My husband sleeps with two pillows, one under his head and one over it. It’s beyond me how he breaths like that, but it is a useful survival technique for our marriage. Why? Because if I am in the mood to read, I will not put the book down until 4 am.
I am not sure when this willingness to forgo sleep to satisfy my voracious appetite for reading began, but I have distinct memories that trace back to forth grade at least. In middle school I would read in the summer months until the sun was coming up (consequently I would also sleep until three o’ clock in the afternoon, something I do not have the luxury of doing now). I would go through a book a day. I still do that at times.
Books are an escape, they can satisfy any mood. I will read just about anything that can hold my attention. Sometimes that means I pick up a book that forces me to think, one of my favorites being Atlas Shrugged. Sometimes my love and passion for cooking has me flipping through cookbooks or reading a biography on a famous chef or restaurant. Sometimes it means I give into my love for historical fiction; I have read and reread Pride and Prejudice, Gone With the Wind, and Anne of Green Gables among others. Sometimes I want total fluff so I can shut off my brain for a while. And sometimes it means I want a long story, one that takes me through many adventures with characters I feel as though I know personally. I do love a good series.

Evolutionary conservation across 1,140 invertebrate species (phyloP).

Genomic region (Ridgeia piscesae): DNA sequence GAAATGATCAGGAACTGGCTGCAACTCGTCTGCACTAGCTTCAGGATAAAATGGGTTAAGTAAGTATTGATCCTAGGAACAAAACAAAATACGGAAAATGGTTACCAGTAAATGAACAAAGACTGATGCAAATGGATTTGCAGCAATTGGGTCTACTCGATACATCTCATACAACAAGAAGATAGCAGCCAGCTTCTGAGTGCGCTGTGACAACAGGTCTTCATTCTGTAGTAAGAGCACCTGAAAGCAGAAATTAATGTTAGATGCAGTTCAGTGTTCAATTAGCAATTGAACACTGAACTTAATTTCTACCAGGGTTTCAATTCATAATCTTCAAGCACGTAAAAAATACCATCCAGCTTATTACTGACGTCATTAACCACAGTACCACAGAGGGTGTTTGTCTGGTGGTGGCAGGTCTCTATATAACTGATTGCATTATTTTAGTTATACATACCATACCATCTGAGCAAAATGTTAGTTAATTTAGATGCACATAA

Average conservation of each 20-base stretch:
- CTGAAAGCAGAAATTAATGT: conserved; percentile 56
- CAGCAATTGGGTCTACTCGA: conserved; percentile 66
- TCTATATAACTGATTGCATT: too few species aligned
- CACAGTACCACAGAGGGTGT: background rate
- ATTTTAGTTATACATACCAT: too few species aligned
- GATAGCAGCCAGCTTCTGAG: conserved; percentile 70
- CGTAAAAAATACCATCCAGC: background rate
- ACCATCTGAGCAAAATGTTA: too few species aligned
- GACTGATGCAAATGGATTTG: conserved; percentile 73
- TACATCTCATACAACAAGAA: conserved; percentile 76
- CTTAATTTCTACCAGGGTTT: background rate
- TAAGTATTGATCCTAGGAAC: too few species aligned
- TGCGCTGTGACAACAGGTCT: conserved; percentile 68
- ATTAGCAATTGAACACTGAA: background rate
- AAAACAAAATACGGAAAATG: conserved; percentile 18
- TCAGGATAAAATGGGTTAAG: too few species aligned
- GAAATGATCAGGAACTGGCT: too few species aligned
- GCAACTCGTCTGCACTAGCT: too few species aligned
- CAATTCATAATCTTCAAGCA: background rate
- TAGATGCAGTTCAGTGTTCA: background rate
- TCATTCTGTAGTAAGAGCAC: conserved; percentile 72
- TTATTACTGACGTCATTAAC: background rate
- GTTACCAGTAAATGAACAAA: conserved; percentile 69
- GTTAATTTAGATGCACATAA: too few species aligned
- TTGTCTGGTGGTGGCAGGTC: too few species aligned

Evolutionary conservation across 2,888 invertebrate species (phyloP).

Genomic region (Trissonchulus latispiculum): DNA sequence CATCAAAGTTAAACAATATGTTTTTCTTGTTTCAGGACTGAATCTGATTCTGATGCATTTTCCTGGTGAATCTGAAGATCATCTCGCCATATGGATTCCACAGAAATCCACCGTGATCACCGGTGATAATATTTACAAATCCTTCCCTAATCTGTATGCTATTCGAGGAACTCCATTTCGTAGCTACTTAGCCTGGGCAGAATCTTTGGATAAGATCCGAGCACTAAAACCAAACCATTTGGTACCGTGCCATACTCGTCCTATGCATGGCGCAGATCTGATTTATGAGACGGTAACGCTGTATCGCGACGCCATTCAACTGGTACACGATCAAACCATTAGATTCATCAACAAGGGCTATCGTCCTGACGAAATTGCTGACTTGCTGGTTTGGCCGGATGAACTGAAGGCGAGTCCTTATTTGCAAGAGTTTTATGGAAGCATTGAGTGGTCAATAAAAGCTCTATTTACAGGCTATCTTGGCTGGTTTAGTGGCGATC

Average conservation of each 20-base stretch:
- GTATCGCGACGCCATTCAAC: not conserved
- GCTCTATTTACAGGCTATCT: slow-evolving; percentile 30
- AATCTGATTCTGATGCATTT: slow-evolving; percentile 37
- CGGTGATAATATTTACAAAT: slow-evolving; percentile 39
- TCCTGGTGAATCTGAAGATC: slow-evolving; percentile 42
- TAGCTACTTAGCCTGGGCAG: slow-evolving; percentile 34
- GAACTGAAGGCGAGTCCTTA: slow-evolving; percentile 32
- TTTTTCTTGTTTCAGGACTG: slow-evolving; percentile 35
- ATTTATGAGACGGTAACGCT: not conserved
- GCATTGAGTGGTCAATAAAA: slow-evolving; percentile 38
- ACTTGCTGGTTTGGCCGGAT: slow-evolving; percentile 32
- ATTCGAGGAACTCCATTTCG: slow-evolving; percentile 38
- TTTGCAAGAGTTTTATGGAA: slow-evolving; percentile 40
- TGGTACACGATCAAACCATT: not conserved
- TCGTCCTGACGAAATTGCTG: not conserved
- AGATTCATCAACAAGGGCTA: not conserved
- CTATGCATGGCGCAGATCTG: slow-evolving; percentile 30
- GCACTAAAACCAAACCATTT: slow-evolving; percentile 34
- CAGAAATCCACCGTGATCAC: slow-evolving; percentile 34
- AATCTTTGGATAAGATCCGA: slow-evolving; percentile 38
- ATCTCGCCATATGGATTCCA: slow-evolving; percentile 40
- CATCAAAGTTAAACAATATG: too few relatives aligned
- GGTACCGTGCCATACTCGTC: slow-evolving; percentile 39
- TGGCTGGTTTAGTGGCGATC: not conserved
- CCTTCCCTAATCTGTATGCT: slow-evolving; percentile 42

I have read the Shopoholic books (which satisfies both the fluff and the series categories in one fell swoop), I love Harry Potter, and recently I read the Percy Jackson series. I think for young adult fiction, the concept of Percy Jackson was interesting and the author, Rick Riordan, knew the (not-so-secret) secret to keep a reader hooked (end every chapter as a cliff hanger). While I don’t believe that they were the greatest works of young adult fiction ever, I did find it to be an captivating read. The plot followed a typical hero fiction formula, but given the success of the formula one can hardly fault the author for that. The book series follow the adventures of a young demigod, Percy, and his friends, fellow demigod Annabeth and satyr Grover, as they go on various quests and worry about the fulfillment of the great prophecy that was predicted by the Oracle of the Delphi. In reading Percy Jackson I found myself wracking my brain, trying to recollect the stories of Greek mythology that I learned once upon a time. I tried to recall the roles of the characters before he reveled their tales (I was not very successful). My oldest sister used to tell my brother and me the stories from mythology, the adventures of Persephone, Aphrodite, and Echo and Narcissus. But like most stories one learns in youth, the details have gone by the wayside, replaced with more relevant thoughts (such as the ratio of butter, flour, and milk to form a bechamel sauce) and I found it entertaining to be reminded. It was also interesting how Mr. Riordan incorporated the gods and goddesses of ancient Greece into modern America, weaving their existence into the fabric of Western society. Olympus is perched above the Empire State building, Hades, appropriately enough, is below L.A, underneath America stretches the vast and dangerous labyrinth. Percy and his friends face the usual hardships: the questions of loyalty, the bickering amongst each other, the overwhelming odds, the wayward character that gets redemption, and the necessary adolescent romantic uncertainties. In the end, however, while I was interested enough to read into the wee, small hours of the morning, I had a hard time seeing these stories as unique from others in the genre. There again, perhaps that is why they are successful.